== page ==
In a large Norwegian study, the consumption of cultured milk products such as kefir by pregnant women led to a reduced instance of childhood eczema and rhinoconjuctivitis for their babies (16). Other studies highlight the benefits of probiotic supplementation during pregnancy to the mother’s health (17).
We can’t promise miracles, but we can guarantee that each bottle of our kefir contains billions of beneficial organisms and there is convincing evidence that kefir consumption boosts the population of beneficial bacteria in the gut (7).

Disclaimer
The information in this article is not intended as medical advice so do consult your doctor about any concerning symptoms that you may be experiencing.

Courtesy of Eva Humphries, DipION, mBANT, CNHC is registered nutritional therapist, speaker, magazine columnist, demo chef and founder of the health and wellness site www.wholefoodwarrior.co.uk.

References

  • Sobel JD (2016) Recurrent vulvovaginal candidiasis. American Journal of Obstetrics & Gynecology, 214: 15-21.
  • Totsika M, Moriel DG, Idris A, Rogers BA, Wurpel DJ, Phan MD, Paterson DL, Schembri MA (2012) Uropathogenic Escherichia coli mediated urinary tract infection. Current Drug Targets, 13: 1386-1399.
  • Muszer M, Noszczyńska M, Kasperkiewicz K, Skurnik M (2015) Human Microbiome: when a friend becomes an enemy. Archivum Immunologiae et Therapia Experimentalis, 63: 287-298.
  • Bäumler AJ, Sperandio V (2016) Interactions between the microbiota and pathogenic bacteria in the gut. Nature, 535: 85-93.
  • Sonnenburg ED, Sonnenburg JL (2014) Starving our microbial self: the deleterious consequences of a diet deficient in microbiota-accessible carbohydrates. Cell Metabolism, 20: 779-786.
  • Konturek PC, Brzozowski T, Konturek SJ (2011) Stress and the gut: pathophysiology, clinical consequences, diagnostic approach and treatment options. Journal of Physiology and Pharmacology, 62: 591-599.
  • Bourse BCT, Willing BP, Cotter PD (2016) The microbiota and health promoting characteristics of the fermented beverage kefir. Frontiers in Microbiology, doi:10.3389/fmicb.2016.00647.
  • Jadhav A, Mortale S, Halbandge S, Jangid P, Patil R, Gade W, Kharat K, Karuppayil SM (2017) The dietary food components capric acid and caprylic acid inhibit virulence factors in candida albicans through m Journal of Medicinal Food, 20: 1083-1090.
  • Abad CL, Safdar N (2009) The role of lactobacillus probiotics in the treatment or prevention of urogenital infections–a systematic review. Journal of Chemotherapy, 21(3):243-52.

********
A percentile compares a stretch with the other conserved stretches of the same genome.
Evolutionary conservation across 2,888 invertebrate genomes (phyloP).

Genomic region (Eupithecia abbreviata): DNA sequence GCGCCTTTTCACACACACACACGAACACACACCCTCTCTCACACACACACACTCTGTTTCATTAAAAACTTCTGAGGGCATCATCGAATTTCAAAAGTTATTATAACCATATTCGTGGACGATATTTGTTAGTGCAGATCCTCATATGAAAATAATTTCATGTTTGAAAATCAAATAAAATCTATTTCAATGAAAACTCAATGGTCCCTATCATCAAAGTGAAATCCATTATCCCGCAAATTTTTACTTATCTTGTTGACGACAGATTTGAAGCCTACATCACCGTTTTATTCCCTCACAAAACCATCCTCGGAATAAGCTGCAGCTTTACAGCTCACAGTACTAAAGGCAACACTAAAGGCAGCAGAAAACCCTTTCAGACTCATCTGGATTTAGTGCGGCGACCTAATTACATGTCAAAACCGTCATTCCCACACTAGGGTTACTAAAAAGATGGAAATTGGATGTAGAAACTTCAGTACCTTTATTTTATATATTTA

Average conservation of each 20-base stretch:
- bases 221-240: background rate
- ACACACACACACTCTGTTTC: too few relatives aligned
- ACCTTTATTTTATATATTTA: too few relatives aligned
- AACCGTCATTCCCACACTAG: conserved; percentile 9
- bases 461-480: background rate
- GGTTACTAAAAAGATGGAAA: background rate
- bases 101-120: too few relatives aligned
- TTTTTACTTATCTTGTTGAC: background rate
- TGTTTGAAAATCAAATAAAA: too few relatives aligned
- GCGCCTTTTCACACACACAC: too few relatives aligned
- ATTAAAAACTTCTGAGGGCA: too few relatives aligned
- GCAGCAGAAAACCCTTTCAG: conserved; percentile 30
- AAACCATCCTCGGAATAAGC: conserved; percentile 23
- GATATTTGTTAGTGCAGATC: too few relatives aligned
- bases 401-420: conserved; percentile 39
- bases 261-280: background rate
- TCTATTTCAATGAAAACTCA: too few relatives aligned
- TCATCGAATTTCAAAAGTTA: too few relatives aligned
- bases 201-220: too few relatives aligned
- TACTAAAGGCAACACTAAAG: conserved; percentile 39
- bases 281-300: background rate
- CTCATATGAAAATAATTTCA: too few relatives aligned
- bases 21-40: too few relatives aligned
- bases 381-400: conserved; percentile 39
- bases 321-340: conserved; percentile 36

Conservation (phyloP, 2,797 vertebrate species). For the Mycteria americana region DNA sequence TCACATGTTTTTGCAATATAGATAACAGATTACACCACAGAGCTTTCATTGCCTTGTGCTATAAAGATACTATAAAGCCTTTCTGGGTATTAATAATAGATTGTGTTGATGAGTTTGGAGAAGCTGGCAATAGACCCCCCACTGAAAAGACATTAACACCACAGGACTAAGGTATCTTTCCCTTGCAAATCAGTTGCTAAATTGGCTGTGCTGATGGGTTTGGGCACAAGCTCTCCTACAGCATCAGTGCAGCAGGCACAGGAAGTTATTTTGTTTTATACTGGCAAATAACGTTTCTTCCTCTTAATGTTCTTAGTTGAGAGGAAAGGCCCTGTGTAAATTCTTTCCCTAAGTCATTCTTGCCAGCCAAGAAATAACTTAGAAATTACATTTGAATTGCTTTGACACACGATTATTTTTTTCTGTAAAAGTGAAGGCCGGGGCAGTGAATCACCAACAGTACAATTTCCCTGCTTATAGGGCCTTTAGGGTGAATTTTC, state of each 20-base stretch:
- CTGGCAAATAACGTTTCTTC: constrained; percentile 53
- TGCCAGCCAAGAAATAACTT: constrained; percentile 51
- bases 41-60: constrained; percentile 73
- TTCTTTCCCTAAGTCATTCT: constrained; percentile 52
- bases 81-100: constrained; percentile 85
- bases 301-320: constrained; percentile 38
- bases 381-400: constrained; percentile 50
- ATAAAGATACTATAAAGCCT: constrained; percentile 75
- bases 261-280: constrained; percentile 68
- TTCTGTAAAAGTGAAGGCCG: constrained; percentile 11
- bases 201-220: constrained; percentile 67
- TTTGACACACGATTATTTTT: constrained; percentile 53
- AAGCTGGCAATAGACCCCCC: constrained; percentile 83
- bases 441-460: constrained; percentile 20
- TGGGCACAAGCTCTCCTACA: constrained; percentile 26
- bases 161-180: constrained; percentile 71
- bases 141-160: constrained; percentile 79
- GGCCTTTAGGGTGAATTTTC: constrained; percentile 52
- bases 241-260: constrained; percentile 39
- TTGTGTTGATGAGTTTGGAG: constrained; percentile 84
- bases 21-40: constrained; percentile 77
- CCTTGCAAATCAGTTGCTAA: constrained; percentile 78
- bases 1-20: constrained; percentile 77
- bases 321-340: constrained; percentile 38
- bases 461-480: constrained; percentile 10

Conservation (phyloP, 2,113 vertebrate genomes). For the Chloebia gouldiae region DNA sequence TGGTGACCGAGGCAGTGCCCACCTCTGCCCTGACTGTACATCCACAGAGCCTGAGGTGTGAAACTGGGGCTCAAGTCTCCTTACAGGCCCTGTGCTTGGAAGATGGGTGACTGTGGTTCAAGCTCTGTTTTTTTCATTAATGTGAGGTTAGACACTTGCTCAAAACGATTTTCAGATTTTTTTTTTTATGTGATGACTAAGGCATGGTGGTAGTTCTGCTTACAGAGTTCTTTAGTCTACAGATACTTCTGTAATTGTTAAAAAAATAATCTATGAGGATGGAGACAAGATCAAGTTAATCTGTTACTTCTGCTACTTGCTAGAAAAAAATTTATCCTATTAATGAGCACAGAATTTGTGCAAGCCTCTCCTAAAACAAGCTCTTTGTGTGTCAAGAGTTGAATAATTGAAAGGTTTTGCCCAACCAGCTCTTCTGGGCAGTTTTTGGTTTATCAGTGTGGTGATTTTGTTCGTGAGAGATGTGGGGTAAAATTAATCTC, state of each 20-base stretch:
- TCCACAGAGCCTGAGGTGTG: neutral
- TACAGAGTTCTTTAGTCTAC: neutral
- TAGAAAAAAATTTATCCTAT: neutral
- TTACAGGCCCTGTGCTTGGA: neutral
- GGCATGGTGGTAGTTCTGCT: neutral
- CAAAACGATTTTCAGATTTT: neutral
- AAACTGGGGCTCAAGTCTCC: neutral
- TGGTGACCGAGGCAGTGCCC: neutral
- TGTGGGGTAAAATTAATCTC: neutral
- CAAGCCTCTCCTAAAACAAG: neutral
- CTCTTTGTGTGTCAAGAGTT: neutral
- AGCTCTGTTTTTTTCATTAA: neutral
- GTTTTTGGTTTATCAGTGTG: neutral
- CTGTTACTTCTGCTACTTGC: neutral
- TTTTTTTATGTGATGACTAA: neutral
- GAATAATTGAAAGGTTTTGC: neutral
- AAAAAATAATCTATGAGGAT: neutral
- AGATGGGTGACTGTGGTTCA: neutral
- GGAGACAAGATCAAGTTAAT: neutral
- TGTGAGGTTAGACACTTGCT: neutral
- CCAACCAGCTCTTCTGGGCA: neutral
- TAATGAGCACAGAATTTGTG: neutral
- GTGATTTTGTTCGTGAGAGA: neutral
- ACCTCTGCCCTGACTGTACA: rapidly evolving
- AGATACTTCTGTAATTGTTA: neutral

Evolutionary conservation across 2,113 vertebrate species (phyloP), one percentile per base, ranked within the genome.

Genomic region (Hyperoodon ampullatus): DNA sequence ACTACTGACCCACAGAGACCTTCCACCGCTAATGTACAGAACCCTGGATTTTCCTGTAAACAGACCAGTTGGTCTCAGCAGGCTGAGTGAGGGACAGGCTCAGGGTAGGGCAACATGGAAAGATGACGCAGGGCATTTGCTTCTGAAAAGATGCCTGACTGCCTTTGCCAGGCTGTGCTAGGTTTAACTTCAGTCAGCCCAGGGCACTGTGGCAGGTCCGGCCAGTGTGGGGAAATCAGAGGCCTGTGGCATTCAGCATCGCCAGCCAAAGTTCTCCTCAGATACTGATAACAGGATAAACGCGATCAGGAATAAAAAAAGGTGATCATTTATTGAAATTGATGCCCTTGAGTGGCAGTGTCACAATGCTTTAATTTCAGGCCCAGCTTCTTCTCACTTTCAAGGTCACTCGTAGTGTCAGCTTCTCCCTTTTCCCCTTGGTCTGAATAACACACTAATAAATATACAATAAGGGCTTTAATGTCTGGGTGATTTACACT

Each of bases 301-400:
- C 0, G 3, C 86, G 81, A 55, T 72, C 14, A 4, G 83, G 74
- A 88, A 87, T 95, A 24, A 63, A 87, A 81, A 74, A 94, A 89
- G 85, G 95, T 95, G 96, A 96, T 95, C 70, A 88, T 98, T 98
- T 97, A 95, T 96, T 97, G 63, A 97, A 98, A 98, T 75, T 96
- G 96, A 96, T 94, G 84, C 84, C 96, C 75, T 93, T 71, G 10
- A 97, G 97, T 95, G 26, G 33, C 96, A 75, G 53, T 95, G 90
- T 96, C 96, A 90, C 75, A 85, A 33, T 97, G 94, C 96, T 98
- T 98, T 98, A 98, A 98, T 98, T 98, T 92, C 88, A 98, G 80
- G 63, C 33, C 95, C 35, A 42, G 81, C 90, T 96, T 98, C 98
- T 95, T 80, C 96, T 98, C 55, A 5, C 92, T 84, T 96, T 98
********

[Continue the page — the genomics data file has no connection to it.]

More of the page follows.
• Shim YH, Lee SJ, Lee JW (2016) Antimicrobial activity of lactobacillus strains against uropathogens. Pediatrics International, 58(10):1009-1013.
  • Sexton JA, Brown V, Johnston M (2007) Regulation of sugar transport and metabolism by the Candida albicans Rgt1 transcriptional repressor. Yeast, 24: 847-860.
  • Escalante A, Salinas Cervantes A, Gosset G, Bolívar F (2012) Current knowledge of the Escherichia coli phosphoenolpyruvate-carbohydrate phosphotransferase system: peculiarities of regulation and impact on growth and product formation. Applied Microbiology and Biotechnology, 94: 1483-1494.
  • Dunlop AL, Mulle JG, Ferranti EP, Edwards S, Dunn AB, Corwin EJ (2015) The maternal microbiome and pregnancy outcomes that impact infant health: a review. Advances in Neonatal Care, 15: 377-385.
  • Santacruz A, Collado MC, García-Valdés L, Segura MT, Martín-Lagos JA, Anjos T, Martí-Romero M, Lopez RM, Florido J, Campoy C, Sanz Y (2010) Gut microbiota composition is associated with body weight, weight gain and biochemical parameters in pregnant women. British Journal of Nutrition, 104:83-92.
  • Penders J, Thijs C, Vink C, Stelma FF, Snijders B, Kummeling I, van den Brandt PA, Stobberingh EE (2006) Factors influencing the composition of the intestinal microbiota in early infancy. Pediatrics, 118: 511-521.
  • Bertelsen RJ, Brantsæter AL, Magnus MC, Haugen M, Myhre R, Jacobsson B, Longnecker MP, Meltzer HM, London SJ (2014) Probiotic milk consumption in pregnancy and infancy and subsequent childhood allergic diseases. The Journal of Allergy and Clinical Immunology, 133: 165-171.
  • Gomez Arango LF1, Barrett HL, Callaway LK, Nitert MD (2015) Probiotics and pregnancy. Current Diabetes Reports, doi: 10.1007/s11892-014-0567-0.